“Mr. President, are you ready to rock?” exclaimed Senegalese hip-hop star Youssou N' Dour as Georgia’s Mikheil Saakashvili arrived at a May 26 concert that was designed to raise awareness about the plight of Georgia’s 350,000 Internally Displaced Persons.
While the rest of the country celebrates Easter every year at home around the dinner table, one village in western Georgia marks the day with a rugby-like scramble that effectively blocks traffic for hours on the country’s East-West national highway. The game, lelo ( "goal" in Georgian), has no rules, no time-outs and no limit to the number of men who may play.
As Georgia strives to recover from the global economic crisis, the government is struggling to find a balancing point between the protection of workers' rights and the need for employers to boost output. President Mikheil Saakashvili's administration is hearing it from both sides.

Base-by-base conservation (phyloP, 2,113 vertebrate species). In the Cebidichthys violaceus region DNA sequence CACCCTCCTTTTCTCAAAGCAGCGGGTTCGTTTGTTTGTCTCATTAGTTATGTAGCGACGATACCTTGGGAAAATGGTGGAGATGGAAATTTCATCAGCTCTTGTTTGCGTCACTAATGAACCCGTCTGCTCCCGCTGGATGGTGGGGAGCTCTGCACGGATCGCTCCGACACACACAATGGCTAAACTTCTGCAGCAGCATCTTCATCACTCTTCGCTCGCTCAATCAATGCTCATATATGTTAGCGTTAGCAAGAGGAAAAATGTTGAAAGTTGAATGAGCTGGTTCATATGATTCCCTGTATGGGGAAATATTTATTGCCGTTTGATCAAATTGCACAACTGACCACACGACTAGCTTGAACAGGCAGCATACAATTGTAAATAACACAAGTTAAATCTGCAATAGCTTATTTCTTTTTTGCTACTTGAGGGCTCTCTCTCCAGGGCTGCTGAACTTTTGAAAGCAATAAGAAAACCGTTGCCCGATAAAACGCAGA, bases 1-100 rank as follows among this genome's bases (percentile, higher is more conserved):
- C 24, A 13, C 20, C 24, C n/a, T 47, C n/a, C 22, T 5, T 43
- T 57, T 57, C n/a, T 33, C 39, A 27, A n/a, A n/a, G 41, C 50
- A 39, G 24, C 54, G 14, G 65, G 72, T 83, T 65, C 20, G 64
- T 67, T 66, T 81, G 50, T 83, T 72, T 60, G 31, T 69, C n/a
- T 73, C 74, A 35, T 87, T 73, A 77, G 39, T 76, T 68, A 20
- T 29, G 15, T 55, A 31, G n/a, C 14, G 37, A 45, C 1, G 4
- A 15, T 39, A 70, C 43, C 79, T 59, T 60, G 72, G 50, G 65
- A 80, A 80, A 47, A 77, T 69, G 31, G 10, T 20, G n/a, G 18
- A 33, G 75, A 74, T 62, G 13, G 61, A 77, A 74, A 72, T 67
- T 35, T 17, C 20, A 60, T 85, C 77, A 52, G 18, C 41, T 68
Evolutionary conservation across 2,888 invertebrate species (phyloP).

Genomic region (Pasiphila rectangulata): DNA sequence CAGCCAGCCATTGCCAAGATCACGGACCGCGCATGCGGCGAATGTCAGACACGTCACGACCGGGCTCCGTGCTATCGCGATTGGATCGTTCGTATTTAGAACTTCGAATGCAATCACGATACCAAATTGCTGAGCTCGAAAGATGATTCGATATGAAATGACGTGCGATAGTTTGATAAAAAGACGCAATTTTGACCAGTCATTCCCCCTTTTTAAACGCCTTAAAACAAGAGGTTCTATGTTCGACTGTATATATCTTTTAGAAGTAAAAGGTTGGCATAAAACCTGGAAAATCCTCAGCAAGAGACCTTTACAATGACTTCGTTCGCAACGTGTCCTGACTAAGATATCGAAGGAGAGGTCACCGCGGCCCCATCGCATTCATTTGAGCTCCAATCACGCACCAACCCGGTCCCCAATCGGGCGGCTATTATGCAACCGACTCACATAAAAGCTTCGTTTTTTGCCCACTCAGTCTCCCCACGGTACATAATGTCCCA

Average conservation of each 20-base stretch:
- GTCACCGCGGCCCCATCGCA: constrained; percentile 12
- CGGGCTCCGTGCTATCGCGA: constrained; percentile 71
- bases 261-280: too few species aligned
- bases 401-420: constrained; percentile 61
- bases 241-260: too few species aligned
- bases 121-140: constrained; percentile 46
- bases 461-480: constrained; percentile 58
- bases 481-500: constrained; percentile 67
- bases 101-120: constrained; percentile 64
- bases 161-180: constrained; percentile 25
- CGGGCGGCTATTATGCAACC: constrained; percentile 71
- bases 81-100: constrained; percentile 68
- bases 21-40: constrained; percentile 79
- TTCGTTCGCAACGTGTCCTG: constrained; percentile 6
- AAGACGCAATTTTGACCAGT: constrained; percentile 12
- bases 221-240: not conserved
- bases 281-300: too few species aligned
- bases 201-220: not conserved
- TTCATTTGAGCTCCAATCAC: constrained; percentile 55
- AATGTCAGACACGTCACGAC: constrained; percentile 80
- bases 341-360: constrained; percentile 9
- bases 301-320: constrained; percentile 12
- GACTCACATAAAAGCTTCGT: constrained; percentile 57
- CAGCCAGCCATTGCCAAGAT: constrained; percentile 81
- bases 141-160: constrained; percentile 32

Abkhazia has hailed Russian recognition of its independence from Georgia as the start of a new era, but for Georgians in the southern Abkhaz region of Gali the campaign to strengthen Abkhazia's statehood poses a dilemma: whether or not to take Abkhaz citizenship.
The Georgian village of Karateli lies seven kilometers north of Gori. While many buildings in the village are still standing, a large number of homes along the road have been destroyed and every store looted. Village residents recall being terrified as marauding bands swept into the village.
For many Georgians, May 21 was as much about a mysterious armed incident near the border with the breakaway region of Abkhazia, as it was about electing a new parliament. While details remain murky, the incident is stoking tension between Georgia and the renegade territory.
Almost inured to conflict, residents of Sukhumi, capital of Georgia's breakaway region of Abkhazia, are focusing less on the Georgian plane shoot-down incident and fears of fresh fighting, and more on the likely benefits to be had from Moscow's recent lifting of an economic embargo against the region.